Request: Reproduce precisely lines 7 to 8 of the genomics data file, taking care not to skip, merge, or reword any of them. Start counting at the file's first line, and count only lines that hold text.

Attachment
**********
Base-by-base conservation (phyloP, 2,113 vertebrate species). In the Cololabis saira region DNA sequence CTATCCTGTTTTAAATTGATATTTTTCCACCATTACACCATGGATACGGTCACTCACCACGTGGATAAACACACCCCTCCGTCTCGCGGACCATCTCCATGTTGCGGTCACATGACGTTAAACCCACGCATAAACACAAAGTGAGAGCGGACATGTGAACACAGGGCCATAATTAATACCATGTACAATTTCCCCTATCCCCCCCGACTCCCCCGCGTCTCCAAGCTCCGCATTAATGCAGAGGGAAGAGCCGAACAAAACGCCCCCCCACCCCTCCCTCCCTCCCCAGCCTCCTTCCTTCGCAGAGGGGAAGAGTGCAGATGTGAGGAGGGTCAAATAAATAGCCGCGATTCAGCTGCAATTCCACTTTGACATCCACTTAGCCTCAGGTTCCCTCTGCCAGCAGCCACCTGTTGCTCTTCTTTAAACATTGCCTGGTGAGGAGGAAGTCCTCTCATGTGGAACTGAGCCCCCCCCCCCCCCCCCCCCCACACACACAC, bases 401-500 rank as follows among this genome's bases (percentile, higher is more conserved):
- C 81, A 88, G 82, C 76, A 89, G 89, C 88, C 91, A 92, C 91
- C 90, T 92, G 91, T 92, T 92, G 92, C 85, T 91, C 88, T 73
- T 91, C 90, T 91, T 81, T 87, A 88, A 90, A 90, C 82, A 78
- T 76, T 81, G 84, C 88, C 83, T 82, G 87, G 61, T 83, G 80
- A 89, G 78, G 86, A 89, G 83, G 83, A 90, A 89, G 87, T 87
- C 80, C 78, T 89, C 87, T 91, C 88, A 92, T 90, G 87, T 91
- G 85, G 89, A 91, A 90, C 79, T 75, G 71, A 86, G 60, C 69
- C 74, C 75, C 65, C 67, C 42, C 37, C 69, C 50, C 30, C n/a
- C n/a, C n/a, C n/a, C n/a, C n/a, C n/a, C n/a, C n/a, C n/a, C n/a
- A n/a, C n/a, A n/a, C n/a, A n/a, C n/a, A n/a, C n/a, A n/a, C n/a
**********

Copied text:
- C 80, C 78, T 89, C 87, T 91, C 88, A 92, T 90, G 87, T 91
- G 85, G 89, A 91, A 90, C 79, T 75, G 71, A 86, G 60, C 69